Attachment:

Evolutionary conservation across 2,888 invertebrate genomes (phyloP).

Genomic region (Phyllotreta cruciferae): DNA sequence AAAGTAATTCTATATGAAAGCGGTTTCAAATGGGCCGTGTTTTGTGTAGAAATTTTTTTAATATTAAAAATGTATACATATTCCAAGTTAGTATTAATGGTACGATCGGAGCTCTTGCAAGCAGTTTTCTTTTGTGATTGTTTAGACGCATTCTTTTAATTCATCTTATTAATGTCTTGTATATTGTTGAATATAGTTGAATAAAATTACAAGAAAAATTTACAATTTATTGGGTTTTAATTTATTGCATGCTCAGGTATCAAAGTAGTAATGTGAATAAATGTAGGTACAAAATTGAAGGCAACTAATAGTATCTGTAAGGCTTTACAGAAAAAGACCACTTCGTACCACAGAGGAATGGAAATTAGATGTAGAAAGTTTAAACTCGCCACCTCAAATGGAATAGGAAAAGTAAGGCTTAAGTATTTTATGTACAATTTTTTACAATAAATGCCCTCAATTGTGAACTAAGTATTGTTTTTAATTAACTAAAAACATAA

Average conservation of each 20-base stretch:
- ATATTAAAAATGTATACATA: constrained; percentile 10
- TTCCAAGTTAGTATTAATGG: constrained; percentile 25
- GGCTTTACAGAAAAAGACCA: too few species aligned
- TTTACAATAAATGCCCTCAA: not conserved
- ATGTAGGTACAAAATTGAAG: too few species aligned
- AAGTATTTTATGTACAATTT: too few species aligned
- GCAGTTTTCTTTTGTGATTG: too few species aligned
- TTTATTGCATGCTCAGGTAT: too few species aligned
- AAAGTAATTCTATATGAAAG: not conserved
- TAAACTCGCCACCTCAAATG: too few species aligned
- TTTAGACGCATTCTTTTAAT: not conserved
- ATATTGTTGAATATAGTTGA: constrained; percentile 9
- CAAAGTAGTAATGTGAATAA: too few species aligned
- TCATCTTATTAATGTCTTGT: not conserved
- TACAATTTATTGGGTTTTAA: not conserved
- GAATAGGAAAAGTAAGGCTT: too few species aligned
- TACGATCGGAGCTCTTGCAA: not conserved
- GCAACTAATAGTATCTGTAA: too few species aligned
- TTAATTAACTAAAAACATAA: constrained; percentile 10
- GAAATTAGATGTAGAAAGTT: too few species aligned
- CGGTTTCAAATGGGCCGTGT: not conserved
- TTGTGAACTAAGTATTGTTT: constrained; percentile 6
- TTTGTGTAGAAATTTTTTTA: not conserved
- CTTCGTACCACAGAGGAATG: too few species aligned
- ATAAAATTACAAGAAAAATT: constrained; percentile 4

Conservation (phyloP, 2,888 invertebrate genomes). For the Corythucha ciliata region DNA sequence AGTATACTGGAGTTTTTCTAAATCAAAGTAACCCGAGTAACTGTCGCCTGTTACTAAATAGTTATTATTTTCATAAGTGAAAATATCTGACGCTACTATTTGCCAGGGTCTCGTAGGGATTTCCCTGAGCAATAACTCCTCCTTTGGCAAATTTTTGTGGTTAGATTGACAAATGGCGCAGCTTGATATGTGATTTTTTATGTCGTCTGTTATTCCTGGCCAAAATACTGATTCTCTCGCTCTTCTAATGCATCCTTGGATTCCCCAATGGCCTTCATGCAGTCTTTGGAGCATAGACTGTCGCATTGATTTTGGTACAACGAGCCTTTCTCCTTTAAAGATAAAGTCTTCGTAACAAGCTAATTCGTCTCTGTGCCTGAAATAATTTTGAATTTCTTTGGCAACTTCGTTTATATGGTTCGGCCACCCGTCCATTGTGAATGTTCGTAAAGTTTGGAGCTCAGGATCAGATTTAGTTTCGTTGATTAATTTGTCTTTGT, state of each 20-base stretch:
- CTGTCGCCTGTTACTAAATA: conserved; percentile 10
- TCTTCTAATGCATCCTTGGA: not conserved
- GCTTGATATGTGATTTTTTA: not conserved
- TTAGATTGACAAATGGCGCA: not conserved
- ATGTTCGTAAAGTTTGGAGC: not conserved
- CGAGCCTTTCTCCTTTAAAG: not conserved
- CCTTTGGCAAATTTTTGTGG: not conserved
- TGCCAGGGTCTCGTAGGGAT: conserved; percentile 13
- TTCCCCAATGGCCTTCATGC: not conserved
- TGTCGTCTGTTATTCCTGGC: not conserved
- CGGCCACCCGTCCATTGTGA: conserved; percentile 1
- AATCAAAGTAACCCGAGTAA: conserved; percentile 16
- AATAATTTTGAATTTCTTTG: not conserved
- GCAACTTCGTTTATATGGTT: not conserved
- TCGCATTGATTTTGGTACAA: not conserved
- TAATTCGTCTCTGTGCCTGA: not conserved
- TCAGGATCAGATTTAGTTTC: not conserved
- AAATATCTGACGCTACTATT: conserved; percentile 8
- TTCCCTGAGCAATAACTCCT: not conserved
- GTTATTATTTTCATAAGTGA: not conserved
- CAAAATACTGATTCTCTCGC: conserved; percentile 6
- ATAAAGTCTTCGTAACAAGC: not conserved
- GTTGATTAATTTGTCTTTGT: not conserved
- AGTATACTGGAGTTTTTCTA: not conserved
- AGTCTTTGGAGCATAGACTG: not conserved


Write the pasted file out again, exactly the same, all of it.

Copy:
Evolutionary conservation across 2,888 invertebrate genomes (phyloP).

Genomic region (Phyllotreta cruciferae): DNA sequence AAAGTAATTCTATATGAAAGCGGTTTCAAATGGGCCGTGTTTTGTGTAGAAATTTTTTTAATATTAAAAATGTATACATATTCCAAGTTAGTATTAATGGTACGATCGGAGCTCTTGCAAGCAGTTTTCTTTTGTGATTGTTTAGACGCATTCTTTTAATTCATCTTATTAATGTCTTGTATATTGTTGAATATAGTTGAATAAAATTACAAGAAAAATTTACAATTTATTGGGTTTTAATTTATTGCATGCTCAGGTATCAAAGTAGTAATGTGAATAAATGTAGGTACAAAATTGAAGGCAACTAATAGTATCTGTAAGGCTTTACAGAAAAAGACCACTTCGTACCACAGAGGAATGGAAATTAGATGTAGAAAGTTTAAACTCGCCACCTCAAATGGAATAGGAAAAGTAAGGCTTAAGTATTTTATGTACAATTTTTTACAATAAATGCCCTCAATTGTGAACTAAGTATTGTTTTTAATTAACTAAAAACATAA

Average conservation of each 20-base stretch:
- ATATTAAAAATGTATACATA: constrained; percentile 10
- TTCCAAGTTAGTATTAATGG: constrained; percentile 25
- GGCTTTACAGAAAAAGACCA: too few species aligned
- TTTACAATAAATGCCCTCAA: not conserved
- ATGTAGGTACAAAATTGAAG: too few species aligned
- AAGTATTTTATGTACAATTT: too few species aligned
- GCAGTTTTCTTTTGTGATTG: too few species aligned
- TTTATTGCATGCTCAGGTAT: too few species aligned
- AAAGTAATTCTATATGAAAG: not conserved
- TAAACTCGCCACCTCAAATG: too few species aligned
- TTTAGACGCATTCTTTTAAT: not conserved
- ATATTGTTGAATATAGTTGA: constrained; percentile 9
- CAAAGTAGTAATGTGAATAA: too few species aligned
- TCATCTTATTAATGTCTTGT: not conserved
- TACAATTTATTGGGTTTTAA: not conserved
- GAATAGGAAAAGTAAGGCTT: too few species aligned
- TACGATCGGAGCTCTTGCAA: not conserved
- GCAACTAATAGTATCTGTAA: too few species aligned
- TTAATTAACTAAAAACATAA: constrained; percentile 10
- GAAATTAGATGTAGAAAGTT: too few species aligned
- CGGTTTCAAATGGGCCGTGT: not conserved
- TTGTGAACTAAGTATTGTTT: constrained; percentile 6
- TTTGTGTAGAAATTTTTTTA: not conserved
- CTTCGTACCACAGAGGAATG: too few species aligned
- ATAAAATTACAAGAAAAATT: constrained; percentile 4

Conservation (phyloP, 2,888 invertebrate genomes). For the Corythucha ciliata region DNA sequence AGTATACTGGAGTTTTTCTAAATCAAAGTAACCCGAGTAACTGTCGCCTGTTACTAAATAGTTATTATTTTCATAAGTGAAAATATCTGACGCTACTATTTGCCAGGGTCTCGTAGGGATTTCCCTGAGCAATAACTCCTCCTTTGGCAAATTTTTGTGGTTAGATTGACAAATGGCGCAGCTTGATATGTGATTTTTTATGTCGTCTGTTATTCCTGGCCAAAATACTGATTCTCTCGCTCTTCTAATGCATCCTTGGATTCCCCAATGGCCTTCATGCAGTCTTTGGAGCATAGACTGTCGCATTGATTTTGGTACAACGAGCCTTTCTCCTTTAAAGATAAAGTCTTCGTAACAAGCTAATTCGTCTCTGTGCCTGAAATAATTTTGAATTTCTTTGGCAACTTCGTTTATATGGTTCGGCCACCCGTCCATTGTGAATGTTCGTAAAGTTTGGAGCTCAGGATCAGATTTAGTTTCGTTGATTAATTTGTCTTTGT, state of each 20-base stretch:
- CTGTCGCCTGTTACTAAATA: conserved; percentile 10
- TCTTCTAATGCATCCTTGGA: not conserved
- GCTTGATATGTGATTTTTTA: not conserved
- TTAGATTGACAAATGGCGCA: not conserved
- ATGTTCGTAAAGTTTGGAGC: not conserved
- CGAGCCTTTCTCCTTTAAAG: not conserved
- CCTTTGGCAAATTTTTGTGG: not conserved
- TGCCAGGGTCTCGTAGGGAT: conserved; percentile 13
- TTCCCCAATGGCCTTCATGC: not conserved
- TGTCGTCTGTTATTCCTGGC: not conserved
- CGGCCACCCGTCCATTGTGA: conserved; percentile 1
- AATCAAAGTAACCCGAGTAA: conserved; percentile 16
- AATAATTTTGAATTTCTTTG: not conserved
- GCAACTTCGTTTATATGGTT: not conserved
- TCGCATTGATTTTGGTACAA: not conserved
- TAATTCGTCTCTGTGCCTGA: not conserved
- TCAGGATCAGATTTAGTTTC: not conserved
- AAATATCTGACGCTACTATT: conserved; percentile 8
- TTCCCTGAGCAATAACTCCT: not conserved
- GTTATTATTTTCATAAGTGA: not conserved
- CAAAATACTGATTCTCTCGC: conserved; percentile 6
- ATAAAGTCTTCGTAACAAGC: not conserved
- GTTGATTAATTTGTCTTTGT: not conserved
- AGTATACTGGAGTTTTTCTA: not conserved
- AGTCTTTGGAGCATAGACTG: not conserved